Thursday, March 8, 2007


Do people with Asperger syndrome have empathy? What about these five?

Scenario 1:
Arriving at the meeting, I look around for a chair next to someone who won't by crying today. I don't know what to do when people cry, and it makes me nervous. I am good with the instrumental stuff, like getting the tissue box passed in the right direction. The problem is mostly I don't know what to do with my face. A concerned look is called for, but how do you make that face?

Eye contact is out of the question, as the person's face may ask me to do something, and I won't understand. For me, looking at someones face when they are upset is as silly as pretending to speak another language when you don't. You can sit there and nod as if you understand, but when the speaker asks a question and you can't answer it, the jig is up. So what happens is I end up staring into space, hoping the rest of the room doesn't notice I'm not doing anything.

Scenario 2:
I heard a song on the radio about a teenager whose girlfriend had died. He talked about looking at the desk where he had carved their initials, knowing that she wasn't coming back. It was early morning when I heard the song, I was around eight years old, it was summer. My father tried to comfort me; then he left for work. When he came back that evening and found me still crying, he was exasperated. Did I not know it was just a made up story? What on earth was wrong with this kid, crying all day long over nothing?

Scenario 3:
I am in the community room at work with Bob and Marge. Sally walks in, says hello, talks to Bob for a couple of minutes, then goes on. I say to Bob, what was wrong with Sally. Nothing he says. Marge says what do you mean. The next day I find out that Sally had just come from the hospital where her mother was very ill. She hadn't mentioned it to anyone.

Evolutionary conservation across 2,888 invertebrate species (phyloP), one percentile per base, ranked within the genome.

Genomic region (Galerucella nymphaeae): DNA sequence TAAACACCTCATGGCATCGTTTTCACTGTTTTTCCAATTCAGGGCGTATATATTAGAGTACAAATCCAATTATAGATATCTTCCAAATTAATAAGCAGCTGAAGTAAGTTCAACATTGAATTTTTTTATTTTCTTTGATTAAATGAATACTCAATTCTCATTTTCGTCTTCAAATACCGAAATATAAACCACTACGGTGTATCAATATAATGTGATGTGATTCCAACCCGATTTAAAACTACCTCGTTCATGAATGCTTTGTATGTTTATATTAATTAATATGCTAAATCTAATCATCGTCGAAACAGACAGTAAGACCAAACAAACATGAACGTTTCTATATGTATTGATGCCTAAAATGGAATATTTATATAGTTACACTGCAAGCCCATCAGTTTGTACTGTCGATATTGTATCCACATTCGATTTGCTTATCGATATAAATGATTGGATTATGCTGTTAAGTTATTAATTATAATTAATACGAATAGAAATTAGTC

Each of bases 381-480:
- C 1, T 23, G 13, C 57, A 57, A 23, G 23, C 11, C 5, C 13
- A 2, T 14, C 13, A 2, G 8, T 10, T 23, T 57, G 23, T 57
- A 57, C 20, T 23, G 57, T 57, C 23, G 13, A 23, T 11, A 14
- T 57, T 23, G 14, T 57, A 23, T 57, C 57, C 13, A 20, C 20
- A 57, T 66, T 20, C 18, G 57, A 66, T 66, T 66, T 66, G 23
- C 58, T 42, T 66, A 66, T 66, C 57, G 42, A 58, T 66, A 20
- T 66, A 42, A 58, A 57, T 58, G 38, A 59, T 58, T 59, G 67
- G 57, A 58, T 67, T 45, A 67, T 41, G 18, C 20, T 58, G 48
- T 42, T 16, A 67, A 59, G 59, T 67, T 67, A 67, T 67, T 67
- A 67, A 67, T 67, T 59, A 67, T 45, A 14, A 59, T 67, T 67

Scenario 4:
I am ten or eleven years old. My mother and I have an unexpected visitor. Mom has already fixed dinner, and asks the guest to stay and eat. My response, given out loud, is to ask, "Do we have enough?" My mother calls me aside and scolds me for being so rude. I spend the rest of the evening in my room.

Scenario 5:
I am at lunch with Kate and Joann. Joann mentions that her father had died from Lupus.
I start laughing and can't stop. They don't understand how I can be so cold.

Possible responses from mental health professionals: Number one is not autistic, because she cares what people think of her. She most likely has narcissistic personality disorder. Number 2 is a case of clinical depression. Three is overly empathic if anything, not autistic. Four and Five are classic presentations of AS, people who blurt out whatever comes to mind appropriate or not.

So what's really going on? All of these are true stories taken from my life. Here's how they looked from the inside:

(1 and 2)
People crying is scary. It's hard to understand what it's about, they never tell you everything. Songs are different, and movies and tv shows. You get the whole story, beginning to end, it makes sense. I can feel the sadness of it then. I kept seeing the desk and the initials in my head.